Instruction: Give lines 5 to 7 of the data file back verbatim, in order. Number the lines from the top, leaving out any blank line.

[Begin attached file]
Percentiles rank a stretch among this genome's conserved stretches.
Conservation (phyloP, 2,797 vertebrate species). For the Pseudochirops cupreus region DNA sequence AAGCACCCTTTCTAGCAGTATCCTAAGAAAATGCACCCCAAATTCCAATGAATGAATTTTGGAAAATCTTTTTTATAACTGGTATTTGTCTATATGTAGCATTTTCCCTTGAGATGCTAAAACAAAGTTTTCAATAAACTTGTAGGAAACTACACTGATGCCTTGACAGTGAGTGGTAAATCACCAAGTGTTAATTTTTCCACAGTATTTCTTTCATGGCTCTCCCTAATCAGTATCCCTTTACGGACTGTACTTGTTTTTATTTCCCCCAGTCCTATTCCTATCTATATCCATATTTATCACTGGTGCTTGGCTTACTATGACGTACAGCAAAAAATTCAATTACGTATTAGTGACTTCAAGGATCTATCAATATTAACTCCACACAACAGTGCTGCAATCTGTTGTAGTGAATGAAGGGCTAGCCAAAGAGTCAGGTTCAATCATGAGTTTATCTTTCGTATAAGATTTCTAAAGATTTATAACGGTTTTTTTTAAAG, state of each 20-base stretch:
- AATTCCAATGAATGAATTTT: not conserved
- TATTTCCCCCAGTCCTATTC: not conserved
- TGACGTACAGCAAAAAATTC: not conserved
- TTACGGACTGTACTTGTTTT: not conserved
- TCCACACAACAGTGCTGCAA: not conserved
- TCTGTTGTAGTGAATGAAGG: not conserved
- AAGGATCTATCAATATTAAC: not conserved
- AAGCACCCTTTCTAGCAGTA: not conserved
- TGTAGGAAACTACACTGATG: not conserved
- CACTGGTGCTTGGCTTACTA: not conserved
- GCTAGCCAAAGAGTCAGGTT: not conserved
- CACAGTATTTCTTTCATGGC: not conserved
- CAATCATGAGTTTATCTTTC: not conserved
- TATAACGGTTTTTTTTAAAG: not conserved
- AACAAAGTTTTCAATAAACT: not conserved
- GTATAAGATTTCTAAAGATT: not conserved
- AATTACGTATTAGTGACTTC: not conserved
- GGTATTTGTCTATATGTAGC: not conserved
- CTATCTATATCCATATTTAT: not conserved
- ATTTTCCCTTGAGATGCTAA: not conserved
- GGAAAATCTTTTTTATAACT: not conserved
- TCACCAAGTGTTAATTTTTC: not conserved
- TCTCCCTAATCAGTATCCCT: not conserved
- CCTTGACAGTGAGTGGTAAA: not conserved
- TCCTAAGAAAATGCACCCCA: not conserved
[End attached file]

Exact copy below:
- TGACGTACAGCAAAAAATTC: not conserved
- TTACGGACTGTACTTGTTTT: not conserved
- TCCACACAACAGTGCTGCAA: not conserved